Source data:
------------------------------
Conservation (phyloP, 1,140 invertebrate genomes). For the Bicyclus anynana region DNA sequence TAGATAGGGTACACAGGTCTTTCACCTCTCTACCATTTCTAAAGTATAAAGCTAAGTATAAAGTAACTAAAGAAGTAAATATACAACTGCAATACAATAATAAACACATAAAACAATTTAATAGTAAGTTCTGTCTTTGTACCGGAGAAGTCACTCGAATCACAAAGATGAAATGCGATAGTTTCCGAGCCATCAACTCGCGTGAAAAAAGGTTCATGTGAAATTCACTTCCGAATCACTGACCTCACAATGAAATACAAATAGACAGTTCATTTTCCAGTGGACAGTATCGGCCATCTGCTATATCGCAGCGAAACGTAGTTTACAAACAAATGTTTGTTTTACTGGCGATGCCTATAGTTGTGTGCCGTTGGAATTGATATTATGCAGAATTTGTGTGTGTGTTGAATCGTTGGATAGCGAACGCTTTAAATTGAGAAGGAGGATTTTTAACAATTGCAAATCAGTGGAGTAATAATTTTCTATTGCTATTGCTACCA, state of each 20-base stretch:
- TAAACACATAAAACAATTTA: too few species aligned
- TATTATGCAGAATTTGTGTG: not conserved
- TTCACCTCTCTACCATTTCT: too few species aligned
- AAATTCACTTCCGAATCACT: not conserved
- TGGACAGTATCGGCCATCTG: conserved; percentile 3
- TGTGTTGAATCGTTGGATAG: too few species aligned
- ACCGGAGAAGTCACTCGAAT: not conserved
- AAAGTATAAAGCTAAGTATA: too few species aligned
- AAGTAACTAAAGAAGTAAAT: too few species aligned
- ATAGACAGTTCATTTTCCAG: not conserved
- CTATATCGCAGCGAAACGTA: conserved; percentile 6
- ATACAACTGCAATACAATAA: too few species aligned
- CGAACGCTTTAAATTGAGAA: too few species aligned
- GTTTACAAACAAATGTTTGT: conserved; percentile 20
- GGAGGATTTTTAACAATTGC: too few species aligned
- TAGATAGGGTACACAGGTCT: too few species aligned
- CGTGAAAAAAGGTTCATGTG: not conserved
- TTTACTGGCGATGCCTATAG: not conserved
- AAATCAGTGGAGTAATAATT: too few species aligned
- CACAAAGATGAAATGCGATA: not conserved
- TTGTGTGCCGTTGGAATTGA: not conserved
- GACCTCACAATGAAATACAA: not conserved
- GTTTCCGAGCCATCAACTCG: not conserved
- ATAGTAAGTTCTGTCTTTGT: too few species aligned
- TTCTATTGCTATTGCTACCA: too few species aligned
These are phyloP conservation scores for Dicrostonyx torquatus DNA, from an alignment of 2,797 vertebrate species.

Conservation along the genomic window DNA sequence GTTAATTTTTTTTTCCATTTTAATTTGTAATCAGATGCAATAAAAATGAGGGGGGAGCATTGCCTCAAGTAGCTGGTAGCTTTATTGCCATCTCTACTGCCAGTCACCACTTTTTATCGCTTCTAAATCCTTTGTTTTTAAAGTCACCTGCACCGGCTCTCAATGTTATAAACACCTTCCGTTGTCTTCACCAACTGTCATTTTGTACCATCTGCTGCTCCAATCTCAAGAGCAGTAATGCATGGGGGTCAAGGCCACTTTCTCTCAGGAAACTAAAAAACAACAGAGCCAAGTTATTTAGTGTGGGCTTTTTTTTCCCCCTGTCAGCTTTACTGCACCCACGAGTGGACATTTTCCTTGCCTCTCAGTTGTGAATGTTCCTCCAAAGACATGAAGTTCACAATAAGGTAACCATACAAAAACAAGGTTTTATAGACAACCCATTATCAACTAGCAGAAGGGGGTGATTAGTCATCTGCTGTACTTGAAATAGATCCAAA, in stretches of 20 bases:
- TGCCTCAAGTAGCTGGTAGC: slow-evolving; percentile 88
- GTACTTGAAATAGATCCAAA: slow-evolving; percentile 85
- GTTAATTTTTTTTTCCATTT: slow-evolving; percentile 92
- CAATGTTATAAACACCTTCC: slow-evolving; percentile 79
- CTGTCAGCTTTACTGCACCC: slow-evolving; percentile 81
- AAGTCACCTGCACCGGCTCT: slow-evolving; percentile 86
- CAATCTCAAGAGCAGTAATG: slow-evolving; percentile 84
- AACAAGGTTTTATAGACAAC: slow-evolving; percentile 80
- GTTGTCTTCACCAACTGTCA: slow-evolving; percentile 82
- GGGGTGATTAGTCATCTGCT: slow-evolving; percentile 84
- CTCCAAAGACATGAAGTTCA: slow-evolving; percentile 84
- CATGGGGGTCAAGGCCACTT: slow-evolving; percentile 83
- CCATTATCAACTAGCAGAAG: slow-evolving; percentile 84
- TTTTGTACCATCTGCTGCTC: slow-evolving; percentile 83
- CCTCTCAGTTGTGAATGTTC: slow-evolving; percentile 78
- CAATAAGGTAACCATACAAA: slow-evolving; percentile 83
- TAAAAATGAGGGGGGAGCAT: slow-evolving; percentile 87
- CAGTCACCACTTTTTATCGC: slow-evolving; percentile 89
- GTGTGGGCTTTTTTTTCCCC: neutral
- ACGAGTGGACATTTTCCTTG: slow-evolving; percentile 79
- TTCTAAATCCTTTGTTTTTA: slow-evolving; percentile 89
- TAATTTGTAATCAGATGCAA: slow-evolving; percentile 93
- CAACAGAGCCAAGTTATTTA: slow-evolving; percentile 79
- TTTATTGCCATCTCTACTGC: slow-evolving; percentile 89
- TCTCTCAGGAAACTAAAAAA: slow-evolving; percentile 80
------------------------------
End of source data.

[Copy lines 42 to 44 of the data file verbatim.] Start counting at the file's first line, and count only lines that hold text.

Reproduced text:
- TTTTGTACCATCTGCTGCTC: slow-evolving; percentile 83
- CCTCTCAGTTGTGAATGTTC: slow-evolving; percentile 78
- CAATAAGGTAACCATACAAA: slow-evolving; percentile 83